Sweden will face weeks of talks to form a new government after the end of the elections with its two main centrist coalitions failing to win a majority and the far-right Sweden Democrats making gains over immigration fears.
Sweden is the latest European country in which a populist surge fuelled by anti-immigration sentiment is changing the political landscape. With 84.4 percent of votes counted, the Sweden Democrats had 17.6 percent of the vote compared to 28.4 for the Social Democrats, according to the Sweden public broadcaster.
Sweden uses a system of proportional representation, under which each party is allocated a number of seats in each constituency that is broadly in line with its share of the vote.
Both of the main blocs have refused to govern with the far-right Swedish Democrats, although its leader said he was prepared to talk with all other parties. The final result will only come on Wednesday after overseas ballots have been counted.
The ruling coalition, headed by outgoing PM Stefan Lofven, is made up of his Social Democrats and the Green Party, and is supported in parliament by the Left Party. If Lofven decides he doesn’t want to step down, he will face a confidence vote in parliament two weeks after the election. If he loses the vote, the speaker of parliament will present a new candidate to become prime minister. If the incumbent fails to form a government, it opens the door to fresh elections within three months.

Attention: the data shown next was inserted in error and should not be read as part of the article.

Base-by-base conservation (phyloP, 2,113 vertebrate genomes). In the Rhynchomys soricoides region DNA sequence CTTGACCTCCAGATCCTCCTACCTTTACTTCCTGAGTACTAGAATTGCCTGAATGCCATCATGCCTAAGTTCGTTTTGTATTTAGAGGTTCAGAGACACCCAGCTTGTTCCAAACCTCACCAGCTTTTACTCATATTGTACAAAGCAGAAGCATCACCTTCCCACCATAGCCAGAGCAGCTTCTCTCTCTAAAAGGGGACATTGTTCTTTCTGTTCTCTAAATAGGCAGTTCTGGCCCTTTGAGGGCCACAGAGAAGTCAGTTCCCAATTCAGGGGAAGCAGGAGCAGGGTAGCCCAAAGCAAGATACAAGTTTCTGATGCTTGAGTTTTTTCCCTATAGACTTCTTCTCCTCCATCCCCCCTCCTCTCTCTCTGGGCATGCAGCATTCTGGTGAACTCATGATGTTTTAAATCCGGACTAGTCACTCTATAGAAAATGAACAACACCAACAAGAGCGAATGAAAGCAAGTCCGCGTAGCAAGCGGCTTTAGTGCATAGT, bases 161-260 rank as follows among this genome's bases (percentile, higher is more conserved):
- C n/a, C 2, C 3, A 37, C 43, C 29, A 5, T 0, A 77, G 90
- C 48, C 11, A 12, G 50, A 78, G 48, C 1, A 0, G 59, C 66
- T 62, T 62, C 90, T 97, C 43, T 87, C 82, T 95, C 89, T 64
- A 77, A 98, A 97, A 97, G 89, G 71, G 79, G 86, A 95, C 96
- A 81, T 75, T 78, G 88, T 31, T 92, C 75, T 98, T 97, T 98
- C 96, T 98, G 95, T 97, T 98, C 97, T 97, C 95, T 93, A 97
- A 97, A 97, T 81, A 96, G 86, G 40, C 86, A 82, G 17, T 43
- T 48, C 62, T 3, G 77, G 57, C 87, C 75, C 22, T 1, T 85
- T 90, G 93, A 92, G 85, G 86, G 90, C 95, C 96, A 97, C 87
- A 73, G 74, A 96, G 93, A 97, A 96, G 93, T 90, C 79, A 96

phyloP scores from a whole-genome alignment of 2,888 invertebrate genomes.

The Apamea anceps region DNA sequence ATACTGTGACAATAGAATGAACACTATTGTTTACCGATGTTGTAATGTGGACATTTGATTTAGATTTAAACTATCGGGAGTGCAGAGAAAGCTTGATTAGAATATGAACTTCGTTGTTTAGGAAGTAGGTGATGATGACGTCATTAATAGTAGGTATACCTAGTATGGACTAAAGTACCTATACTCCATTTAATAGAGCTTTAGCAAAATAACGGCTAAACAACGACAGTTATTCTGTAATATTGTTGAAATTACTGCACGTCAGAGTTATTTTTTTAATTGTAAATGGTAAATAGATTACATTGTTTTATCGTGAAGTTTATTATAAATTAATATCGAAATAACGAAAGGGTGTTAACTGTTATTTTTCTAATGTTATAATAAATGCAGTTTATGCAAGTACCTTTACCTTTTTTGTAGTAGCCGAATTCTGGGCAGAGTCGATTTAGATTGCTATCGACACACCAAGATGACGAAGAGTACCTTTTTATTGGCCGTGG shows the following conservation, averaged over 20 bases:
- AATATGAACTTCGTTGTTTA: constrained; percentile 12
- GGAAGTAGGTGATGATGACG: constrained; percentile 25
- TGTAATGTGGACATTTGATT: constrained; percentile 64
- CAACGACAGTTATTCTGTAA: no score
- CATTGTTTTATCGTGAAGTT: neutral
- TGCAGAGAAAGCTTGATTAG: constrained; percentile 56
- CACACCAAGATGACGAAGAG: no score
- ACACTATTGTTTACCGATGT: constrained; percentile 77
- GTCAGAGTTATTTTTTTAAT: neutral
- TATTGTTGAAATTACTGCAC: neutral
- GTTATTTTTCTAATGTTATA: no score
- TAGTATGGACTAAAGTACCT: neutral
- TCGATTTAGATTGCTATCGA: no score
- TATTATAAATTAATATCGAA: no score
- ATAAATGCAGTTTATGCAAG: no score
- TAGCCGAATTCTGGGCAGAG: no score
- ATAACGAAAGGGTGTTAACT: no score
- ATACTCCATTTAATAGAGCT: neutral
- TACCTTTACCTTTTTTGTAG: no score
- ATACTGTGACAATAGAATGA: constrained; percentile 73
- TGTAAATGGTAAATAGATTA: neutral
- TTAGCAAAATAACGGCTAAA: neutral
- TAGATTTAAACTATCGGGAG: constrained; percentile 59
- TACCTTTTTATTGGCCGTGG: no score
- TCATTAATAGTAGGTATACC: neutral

The centre-right Alliance is made up of four parties. Its candidate for PM is Ulf Kristersson, head of the Moderates. He said the ruling coalition had run its course and should resign.
The ruling centre-left bloc held the slenderest possible lead with 144 seats in parliament to 143 for the centre-right with 175 needed for a majority.
However, even though Sweden's economy is booming but many voters are concerned that housing, health care and welfare services have come under pressure from a wave of immigration during the 2015 migrant crisis.
Many voters are also concerned about the rising crime and violence. The SD links a rise in shootings to increased immigration, although official figures show no correlation.
Our assessment is that Sweden faces a period of political uncertainty after an election that did not leave neither of the main parliamentary blocs with a majority. We believe that Swedes are looking for political alternatives and are quite disappointed with the way the country is run. The Swedes are rooting for something different, not necessarily knowing what is the best.
We feel that the election outcome reflects not only the fact that the immigration issue was prominent in voters’ minds, but also the disappointment over the established parties. We also feel that Brussels policymakers are watching the Swedish vote closely, concerned that a nation with impeccable democratic credentials could add to the growing chorus of Euroscepticism in the EU.